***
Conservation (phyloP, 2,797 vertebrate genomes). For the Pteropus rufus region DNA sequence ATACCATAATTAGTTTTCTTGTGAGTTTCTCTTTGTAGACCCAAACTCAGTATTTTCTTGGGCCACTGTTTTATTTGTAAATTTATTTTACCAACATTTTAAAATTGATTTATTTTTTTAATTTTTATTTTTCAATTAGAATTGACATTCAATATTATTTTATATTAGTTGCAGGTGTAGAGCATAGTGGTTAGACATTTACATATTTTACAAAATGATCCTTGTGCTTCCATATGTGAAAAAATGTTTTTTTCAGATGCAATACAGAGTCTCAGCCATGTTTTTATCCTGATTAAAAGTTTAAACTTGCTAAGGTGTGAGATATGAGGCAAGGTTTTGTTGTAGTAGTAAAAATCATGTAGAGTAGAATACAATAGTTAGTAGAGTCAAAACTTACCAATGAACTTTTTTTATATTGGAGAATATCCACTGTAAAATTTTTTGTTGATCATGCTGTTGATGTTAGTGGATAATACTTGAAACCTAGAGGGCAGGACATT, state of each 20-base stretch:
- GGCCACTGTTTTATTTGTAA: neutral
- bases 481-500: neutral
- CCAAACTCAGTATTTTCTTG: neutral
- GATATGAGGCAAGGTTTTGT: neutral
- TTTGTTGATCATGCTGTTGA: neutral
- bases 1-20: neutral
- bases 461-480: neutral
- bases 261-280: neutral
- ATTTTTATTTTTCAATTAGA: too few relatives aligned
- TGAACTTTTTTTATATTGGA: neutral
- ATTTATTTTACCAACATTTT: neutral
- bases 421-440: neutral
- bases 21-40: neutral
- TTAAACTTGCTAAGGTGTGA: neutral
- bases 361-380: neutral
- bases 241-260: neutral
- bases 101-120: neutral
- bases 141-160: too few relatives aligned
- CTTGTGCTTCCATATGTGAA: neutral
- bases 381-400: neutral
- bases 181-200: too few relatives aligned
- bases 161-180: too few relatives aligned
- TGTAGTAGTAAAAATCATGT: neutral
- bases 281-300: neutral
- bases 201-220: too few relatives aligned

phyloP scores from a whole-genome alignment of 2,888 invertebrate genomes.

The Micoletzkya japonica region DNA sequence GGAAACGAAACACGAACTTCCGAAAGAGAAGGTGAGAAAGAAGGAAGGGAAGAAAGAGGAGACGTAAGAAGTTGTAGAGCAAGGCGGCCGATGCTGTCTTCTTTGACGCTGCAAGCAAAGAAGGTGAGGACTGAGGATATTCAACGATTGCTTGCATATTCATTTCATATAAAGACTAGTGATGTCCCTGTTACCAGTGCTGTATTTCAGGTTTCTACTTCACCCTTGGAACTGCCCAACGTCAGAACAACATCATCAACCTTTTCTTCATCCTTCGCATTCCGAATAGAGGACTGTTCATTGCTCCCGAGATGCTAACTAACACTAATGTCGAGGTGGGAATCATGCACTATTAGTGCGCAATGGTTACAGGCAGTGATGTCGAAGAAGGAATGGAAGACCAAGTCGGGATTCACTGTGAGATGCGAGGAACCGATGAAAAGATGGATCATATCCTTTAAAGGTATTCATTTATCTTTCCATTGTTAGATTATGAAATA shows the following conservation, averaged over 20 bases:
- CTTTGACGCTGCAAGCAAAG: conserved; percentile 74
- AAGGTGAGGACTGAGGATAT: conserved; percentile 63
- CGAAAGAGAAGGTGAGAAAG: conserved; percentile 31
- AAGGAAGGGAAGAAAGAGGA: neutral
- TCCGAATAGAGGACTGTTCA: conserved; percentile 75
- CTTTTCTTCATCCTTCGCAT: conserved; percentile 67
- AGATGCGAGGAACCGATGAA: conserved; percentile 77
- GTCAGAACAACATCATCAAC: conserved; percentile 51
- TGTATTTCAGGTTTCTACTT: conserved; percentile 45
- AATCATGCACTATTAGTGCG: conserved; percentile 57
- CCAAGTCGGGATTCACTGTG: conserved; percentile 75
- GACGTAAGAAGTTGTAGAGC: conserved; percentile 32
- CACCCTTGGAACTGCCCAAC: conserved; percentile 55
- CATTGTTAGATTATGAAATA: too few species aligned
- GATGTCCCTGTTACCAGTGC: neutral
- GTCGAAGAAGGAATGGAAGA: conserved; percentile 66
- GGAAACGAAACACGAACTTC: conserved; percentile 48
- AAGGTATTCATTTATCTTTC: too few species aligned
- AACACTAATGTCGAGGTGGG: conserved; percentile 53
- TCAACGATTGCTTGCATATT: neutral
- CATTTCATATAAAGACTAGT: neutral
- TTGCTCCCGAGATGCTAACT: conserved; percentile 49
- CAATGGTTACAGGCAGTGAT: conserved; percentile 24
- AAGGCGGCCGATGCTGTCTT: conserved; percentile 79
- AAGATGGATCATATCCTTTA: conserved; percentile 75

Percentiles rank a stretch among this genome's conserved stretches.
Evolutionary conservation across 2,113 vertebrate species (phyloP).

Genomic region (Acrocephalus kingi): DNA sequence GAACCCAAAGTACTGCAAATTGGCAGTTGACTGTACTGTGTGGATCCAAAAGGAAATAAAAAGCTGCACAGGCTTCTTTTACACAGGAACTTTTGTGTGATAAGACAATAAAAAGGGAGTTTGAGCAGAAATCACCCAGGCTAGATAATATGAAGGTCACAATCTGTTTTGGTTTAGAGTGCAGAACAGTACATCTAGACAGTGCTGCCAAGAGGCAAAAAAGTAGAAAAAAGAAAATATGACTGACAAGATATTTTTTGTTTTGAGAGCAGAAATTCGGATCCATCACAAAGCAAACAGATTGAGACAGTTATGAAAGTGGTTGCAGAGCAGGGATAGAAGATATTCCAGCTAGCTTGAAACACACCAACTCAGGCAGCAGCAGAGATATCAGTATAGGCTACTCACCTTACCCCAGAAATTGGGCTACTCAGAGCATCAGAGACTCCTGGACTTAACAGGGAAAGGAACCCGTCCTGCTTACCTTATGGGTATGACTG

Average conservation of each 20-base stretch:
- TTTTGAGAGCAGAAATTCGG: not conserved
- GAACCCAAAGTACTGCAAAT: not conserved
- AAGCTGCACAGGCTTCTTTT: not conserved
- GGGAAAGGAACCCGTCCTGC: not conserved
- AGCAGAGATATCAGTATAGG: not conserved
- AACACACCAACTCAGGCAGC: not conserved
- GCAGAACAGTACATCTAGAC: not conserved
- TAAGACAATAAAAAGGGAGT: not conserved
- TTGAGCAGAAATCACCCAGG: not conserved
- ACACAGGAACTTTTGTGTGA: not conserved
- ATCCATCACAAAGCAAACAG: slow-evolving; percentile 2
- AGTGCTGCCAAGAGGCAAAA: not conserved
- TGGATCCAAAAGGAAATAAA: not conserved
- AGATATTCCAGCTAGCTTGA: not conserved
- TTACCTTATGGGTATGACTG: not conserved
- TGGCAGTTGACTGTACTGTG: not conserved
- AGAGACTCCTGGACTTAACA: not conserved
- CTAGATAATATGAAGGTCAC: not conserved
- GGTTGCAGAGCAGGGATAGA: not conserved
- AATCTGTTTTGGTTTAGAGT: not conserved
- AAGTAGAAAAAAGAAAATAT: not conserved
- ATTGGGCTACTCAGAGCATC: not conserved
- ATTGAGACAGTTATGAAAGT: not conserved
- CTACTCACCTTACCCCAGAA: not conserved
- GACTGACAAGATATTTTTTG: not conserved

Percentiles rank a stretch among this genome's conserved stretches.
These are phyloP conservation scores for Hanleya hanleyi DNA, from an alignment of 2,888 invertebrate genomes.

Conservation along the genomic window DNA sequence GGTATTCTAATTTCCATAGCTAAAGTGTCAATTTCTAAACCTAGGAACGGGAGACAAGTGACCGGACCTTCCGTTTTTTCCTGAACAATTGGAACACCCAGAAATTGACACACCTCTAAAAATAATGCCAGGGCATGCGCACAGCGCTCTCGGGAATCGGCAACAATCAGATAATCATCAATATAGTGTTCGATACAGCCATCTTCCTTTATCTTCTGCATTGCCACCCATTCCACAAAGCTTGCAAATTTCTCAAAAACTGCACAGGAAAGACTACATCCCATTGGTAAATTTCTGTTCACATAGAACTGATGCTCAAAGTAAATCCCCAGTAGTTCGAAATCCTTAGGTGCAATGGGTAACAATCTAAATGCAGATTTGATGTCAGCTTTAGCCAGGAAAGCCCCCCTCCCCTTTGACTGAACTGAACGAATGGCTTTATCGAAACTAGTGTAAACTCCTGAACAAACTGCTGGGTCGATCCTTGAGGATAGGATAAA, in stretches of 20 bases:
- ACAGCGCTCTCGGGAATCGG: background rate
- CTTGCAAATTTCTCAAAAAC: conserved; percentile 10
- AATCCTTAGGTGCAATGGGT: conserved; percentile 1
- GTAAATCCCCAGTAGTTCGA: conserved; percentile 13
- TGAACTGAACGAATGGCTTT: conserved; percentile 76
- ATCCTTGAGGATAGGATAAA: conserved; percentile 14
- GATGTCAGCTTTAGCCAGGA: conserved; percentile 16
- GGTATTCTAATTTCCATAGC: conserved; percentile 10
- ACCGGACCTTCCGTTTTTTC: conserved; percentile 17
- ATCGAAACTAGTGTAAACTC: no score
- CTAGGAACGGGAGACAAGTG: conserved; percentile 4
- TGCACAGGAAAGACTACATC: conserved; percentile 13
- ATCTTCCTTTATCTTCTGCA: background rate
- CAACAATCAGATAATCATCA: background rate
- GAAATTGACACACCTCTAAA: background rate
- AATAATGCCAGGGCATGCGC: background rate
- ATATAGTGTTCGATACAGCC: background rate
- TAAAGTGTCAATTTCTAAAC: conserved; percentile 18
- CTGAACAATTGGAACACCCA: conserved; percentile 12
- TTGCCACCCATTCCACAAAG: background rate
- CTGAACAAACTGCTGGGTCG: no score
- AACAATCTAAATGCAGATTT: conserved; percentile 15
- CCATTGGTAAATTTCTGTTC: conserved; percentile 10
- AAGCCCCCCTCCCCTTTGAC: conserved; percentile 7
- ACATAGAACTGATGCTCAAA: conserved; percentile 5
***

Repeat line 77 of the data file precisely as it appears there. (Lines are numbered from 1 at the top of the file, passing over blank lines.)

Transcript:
- AATCTGTTTTGGTTTAGAGT: not conserved